One of the hardest things about being home from Jerusalem (aside from the jet lag) is the visual depravation. There is something about Middle Eastern and Mediterranean culture that understands the seductive nature of food. As we traveled around Jerusalem, the West Bank, and the bazaars of the Old City, I couldn't help but notice the small markets tucked into every nook and cranny or the fruit and vegetable sellers plying their wares outside the city walls. In East Jerusalem hot bagels could be purchased along with the daily paper from news stands dotting crowded corners.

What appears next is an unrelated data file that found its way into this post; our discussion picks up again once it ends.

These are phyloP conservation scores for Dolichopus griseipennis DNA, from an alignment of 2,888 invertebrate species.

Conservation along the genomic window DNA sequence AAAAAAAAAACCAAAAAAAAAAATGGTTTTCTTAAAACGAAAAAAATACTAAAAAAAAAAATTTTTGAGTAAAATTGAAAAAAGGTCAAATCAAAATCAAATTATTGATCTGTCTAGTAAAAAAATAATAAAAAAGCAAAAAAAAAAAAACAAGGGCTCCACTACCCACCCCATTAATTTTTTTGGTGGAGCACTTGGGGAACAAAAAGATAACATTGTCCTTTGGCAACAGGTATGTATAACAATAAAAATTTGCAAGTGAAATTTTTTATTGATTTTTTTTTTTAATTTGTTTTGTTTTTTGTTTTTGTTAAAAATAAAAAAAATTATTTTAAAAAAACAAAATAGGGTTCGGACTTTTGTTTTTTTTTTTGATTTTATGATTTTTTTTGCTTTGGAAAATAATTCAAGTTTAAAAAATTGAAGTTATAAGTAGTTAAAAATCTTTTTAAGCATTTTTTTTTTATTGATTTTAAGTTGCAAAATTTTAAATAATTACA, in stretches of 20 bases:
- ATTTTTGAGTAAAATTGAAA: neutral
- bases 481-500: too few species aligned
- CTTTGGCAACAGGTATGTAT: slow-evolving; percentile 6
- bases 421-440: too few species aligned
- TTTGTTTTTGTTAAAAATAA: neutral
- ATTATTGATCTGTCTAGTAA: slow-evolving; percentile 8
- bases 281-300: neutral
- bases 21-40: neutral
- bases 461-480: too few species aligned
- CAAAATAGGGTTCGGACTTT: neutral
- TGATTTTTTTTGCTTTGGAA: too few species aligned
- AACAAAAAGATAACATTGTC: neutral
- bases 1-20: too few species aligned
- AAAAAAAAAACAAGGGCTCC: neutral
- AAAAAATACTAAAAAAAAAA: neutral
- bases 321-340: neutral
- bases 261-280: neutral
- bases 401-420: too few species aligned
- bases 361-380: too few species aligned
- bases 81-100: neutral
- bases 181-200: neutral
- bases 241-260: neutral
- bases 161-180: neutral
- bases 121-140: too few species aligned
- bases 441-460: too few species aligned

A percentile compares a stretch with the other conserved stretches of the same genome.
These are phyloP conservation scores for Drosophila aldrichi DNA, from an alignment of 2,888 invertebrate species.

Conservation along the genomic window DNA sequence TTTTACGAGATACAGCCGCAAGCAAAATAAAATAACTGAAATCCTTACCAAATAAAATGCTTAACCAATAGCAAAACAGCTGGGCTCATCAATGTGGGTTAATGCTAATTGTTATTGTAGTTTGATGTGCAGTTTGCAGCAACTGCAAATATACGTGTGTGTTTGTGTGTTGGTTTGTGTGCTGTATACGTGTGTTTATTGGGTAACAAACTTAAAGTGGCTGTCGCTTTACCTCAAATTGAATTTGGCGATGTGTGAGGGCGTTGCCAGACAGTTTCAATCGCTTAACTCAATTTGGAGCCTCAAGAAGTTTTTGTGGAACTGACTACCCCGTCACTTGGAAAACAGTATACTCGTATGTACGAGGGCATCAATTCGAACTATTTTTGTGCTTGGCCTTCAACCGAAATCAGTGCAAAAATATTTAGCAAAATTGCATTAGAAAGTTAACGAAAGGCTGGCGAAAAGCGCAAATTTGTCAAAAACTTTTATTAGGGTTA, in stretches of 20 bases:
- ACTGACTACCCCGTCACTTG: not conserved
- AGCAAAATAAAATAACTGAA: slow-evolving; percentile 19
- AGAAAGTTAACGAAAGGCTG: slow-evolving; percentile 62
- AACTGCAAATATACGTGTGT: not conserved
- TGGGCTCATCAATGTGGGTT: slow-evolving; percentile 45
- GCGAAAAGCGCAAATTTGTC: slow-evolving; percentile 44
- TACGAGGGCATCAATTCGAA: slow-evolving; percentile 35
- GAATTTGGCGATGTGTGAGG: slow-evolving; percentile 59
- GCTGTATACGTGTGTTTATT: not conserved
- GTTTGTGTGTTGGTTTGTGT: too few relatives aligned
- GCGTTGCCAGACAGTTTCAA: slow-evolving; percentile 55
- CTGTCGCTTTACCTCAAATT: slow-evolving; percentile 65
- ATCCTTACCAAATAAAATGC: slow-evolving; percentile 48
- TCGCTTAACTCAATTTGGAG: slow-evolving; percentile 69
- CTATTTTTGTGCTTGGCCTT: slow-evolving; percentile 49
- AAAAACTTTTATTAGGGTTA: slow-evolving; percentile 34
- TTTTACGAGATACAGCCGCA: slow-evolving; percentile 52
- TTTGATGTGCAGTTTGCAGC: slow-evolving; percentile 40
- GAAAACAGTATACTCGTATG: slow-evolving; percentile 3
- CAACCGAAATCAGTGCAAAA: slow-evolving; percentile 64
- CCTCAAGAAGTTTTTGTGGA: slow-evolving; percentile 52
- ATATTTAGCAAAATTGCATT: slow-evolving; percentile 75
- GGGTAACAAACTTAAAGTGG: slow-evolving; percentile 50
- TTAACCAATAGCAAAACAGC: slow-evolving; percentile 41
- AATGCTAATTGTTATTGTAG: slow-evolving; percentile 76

Each of these was a visual feast. As I took my fill of religious sites and holy places I also took my fill of the beauty that is Israeli and Arab food. I'm not even speaking of the wonderful cafes everywhere or the incredible gelato to be had on Ben Yehuda street in West Jerusalem. I'm talking about barrels of olives, bags of spices and teas, freshly roasted and still warm nuts, dried fruits, and pastries--oh the pastries--rugelah, eclairs, baklava. More than just a show, these stalls and markets are how people do their weekly and daily food shopping. It is actually the kind of shopping that I tend to do here--visiting a variety of markets to stock my larder, the difference is, in Jerusalem, this is how everyone shops.